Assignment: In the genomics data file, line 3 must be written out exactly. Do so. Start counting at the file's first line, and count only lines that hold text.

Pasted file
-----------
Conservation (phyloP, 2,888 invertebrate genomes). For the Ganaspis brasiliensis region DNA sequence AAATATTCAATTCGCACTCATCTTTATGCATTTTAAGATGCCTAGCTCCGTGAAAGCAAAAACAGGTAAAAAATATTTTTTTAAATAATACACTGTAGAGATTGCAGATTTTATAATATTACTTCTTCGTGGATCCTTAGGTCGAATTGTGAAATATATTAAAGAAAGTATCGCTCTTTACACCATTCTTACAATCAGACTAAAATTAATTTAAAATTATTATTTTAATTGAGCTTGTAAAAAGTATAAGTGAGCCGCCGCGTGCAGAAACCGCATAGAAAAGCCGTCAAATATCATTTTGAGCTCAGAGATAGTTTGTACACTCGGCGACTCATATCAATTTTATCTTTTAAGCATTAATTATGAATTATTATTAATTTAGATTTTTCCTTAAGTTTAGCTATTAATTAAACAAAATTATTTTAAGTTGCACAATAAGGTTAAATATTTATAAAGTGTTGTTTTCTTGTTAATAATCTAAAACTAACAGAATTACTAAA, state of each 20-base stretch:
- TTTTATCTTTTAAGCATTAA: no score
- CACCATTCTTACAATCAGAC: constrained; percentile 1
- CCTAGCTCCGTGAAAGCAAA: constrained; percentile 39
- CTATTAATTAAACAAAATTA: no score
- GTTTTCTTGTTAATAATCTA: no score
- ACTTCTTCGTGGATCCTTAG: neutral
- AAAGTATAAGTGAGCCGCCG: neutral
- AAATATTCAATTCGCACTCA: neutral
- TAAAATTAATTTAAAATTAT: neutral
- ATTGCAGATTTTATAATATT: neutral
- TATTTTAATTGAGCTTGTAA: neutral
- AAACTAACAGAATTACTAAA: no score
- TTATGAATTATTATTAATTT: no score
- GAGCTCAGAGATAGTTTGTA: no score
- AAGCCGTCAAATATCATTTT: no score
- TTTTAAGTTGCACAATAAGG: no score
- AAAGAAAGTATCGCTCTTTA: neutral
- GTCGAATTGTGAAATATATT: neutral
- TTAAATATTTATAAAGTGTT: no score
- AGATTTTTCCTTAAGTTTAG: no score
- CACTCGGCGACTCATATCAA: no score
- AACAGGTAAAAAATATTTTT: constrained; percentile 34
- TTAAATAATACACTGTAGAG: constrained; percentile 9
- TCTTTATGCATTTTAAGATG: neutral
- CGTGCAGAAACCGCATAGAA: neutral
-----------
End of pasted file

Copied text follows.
- CACCATTCTTACAATCAGAC: constrained; percentile 1